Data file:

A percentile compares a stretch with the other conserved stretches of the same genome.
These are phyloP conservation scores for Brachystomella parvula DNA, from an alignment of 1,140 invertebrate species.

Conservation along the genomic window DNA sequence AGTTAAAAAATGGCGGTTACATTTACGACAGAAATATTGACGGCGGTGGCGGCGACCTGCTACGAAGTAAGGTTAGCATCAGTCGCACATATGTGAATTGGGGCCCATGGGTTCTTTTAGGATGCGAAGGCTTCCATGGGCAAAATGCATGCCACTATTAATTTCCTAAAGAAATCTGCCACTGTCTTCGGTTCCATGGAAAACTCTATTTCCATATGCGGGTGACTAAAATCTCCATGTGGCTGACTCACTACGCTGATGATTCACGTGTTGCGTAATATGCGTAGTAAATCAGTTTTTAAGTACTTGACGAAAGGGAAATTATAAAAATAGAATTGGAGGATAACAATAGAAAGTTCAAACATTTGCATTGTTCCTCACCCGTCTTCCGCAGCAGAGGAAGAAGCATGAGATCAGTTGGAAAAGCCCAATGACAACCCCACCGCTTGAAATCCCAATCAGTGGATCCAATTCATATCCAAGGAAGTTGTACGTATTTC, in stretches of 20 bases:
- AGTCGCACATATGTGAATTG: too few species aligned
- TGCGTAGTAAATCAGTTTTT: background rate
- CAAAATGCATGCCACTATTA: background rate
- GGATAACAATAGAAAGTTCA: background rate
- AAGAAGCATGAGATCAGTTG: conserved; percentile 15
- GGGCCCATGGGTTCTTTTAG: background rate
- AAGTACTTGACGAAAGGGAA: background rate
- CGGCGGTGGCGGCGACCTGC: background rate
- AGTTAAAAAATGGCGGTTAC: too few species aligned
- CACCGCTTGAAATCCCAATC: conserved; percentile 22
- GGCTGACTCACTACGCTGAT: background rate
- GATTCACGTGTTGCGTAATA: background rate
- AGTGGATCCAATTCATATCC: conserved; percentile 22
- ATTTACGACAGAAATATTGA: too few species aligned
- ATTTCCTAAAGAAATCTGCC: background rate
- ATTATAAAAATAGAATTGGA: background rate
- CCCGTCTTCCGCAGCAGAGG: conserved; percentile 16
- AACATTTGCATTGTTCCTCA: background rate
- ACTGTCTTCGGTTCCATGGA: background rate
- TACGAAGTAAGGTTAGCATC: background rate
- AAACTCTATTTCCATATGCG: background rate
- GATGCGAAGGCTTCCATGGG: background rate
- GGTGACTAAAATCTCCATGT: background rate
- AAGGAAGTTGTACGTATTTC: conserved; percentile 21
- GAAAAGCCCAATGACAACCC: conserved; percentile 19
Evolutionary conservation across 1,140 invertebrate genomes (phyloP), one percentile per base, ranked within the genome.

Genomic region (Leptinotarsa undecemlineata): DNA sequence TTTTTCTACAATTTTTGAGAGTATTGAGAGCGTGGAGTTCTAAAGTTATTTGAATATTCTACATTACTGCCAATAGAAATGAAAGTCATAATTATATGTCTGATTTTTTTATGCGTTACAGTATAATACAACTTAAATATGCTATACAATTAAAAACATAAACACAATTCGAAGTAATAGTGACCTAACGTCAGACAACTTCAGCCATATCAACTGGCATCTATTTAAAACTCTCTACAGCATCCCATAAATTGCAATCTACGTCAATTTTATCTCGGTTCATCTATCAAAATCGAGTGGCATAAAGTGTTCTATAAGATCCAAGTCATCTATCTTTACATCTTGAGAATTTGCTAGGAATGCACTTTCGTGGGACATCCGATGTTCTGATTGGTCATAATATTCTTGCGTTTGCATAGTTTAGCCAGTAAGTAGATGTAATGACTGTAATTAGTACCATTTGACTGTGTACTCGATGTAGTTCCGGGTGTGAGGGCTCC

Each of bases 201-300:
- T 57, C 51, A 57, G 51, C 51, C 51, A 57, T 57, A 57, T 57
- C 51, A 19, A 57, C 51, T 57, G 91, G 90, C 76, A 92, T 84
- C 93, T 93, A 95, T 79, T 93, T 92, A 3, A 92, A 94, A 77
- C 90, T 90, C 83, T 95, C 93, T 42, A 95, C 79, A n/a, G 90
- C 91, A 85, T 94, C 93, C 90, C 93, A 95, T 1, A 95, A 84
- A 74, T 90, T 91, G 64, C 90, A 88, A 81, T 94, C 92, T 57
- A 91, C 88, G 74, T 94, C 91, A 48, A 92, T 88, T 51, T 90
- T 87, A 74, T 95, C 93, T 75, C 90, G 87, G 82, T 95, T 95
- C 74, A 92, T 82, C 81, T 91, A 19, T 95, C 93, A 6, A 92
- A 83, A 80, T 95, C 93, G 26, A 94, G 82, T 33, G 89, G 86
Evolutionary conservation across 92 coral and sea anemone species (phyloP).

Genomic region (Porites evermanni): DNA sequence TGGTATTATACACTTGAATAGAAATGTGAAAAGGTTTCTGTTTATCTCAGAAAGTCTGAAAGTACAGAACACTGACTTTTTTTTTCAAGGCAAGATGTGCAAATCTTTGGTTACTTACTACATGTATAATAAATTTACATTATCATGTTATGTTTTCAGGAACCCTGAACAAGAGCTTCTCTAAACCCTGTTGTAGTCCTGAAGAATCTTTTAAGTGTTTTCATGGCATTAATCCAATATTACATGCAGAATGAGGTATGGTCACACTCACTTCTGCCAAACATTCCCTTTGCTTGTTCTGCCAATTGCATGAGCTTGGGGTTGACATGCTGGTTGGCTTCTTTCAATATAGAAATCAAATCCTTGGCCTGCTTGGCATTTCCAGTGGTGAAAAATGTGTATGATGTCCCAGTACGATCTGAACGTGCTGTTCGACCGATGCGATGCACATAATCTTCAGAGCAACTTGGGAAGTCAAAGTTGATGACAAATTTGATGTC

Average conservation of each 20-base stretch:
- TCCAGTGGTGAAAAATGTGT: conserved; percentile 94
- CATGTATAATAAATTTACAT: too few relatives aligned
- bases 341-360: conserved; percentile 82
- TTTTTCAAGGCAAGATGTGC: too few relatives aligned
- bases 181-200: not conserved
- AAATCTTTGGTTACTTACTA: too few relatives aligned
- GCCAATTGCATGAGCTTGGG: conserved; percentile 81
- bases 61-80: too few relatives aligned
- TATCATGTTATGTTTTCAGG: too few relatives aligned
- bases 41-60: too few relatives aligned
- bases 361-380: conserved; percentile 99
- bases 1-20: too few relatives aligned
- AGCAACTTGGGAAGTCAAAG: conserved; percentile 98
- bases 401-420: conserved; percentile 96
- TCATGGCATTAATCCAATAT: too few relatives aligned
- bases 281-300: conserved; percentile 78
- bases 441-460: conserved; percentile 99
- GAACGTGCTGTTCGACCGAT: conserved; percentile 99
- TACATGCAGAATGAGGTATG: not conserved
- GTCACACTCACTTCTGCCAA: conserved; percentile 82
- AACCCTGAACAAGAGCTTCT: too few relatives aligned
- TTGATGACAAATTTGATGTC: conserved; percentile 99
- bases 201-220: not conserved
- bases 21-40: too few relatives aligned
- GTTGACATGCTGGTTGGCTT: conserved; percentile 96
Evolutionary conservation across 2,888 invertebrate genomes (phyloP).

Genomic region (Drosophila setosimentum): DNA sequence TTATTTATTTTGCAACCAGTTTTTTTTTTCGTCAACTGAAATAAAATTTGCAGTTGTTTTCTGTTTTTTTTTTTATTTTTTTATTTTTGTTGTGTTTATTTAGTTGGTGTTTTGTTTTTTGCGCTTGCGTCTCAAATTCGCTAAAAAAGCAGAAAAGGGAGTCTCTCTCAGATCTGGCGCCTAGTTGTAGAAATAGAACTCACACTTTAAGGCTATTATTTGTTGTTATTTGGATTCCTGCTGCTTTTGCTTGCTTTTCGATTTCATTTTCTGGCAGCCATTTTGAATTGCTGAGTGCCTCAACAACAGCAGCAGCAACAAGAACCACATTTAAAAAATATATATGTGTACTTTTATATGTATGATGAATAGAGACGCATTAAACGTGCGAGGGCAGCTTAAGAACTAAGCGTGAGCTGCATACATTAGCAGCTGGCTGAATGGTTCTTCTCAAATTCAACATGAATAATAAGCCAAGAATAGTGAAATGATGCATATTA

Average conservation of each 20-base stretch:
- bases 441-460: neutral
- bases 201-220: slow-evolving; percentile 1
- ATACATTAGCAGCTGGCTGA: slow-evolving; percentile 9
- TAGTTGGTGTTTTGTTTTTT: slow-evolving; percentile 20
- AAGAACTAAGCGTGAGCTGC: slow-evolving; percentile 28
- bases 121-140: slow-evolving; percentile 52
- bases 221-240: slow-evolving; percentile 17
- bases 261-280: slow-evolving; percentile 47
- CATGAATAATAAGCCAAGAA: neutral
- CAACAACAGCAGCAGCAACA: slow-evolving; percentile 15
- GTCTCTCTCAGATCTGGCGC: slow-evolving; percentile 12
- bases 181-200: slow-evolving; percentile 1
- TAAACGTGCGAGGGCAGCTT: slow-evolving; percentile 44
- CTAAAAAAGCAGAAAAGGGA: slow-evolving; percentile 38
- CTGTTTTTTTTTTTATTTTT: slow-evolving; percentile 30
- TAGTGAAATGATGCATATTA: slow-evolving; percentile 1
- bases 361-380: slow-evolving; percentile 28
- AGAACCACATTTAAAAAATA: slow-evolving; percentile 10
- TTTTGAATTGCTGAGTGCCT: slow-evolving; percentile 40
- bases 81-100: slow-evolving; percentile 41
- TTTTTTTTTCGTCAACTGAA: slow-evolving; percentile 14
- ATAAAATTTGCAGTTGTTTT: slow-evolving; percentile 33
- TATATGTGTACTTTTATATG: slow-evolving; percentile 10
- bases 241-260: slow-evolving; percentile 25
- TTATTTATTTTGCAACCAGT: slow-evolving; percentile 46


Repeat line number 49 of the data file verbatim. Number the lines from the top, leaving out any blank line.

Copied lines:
- bases 181-200: not conserved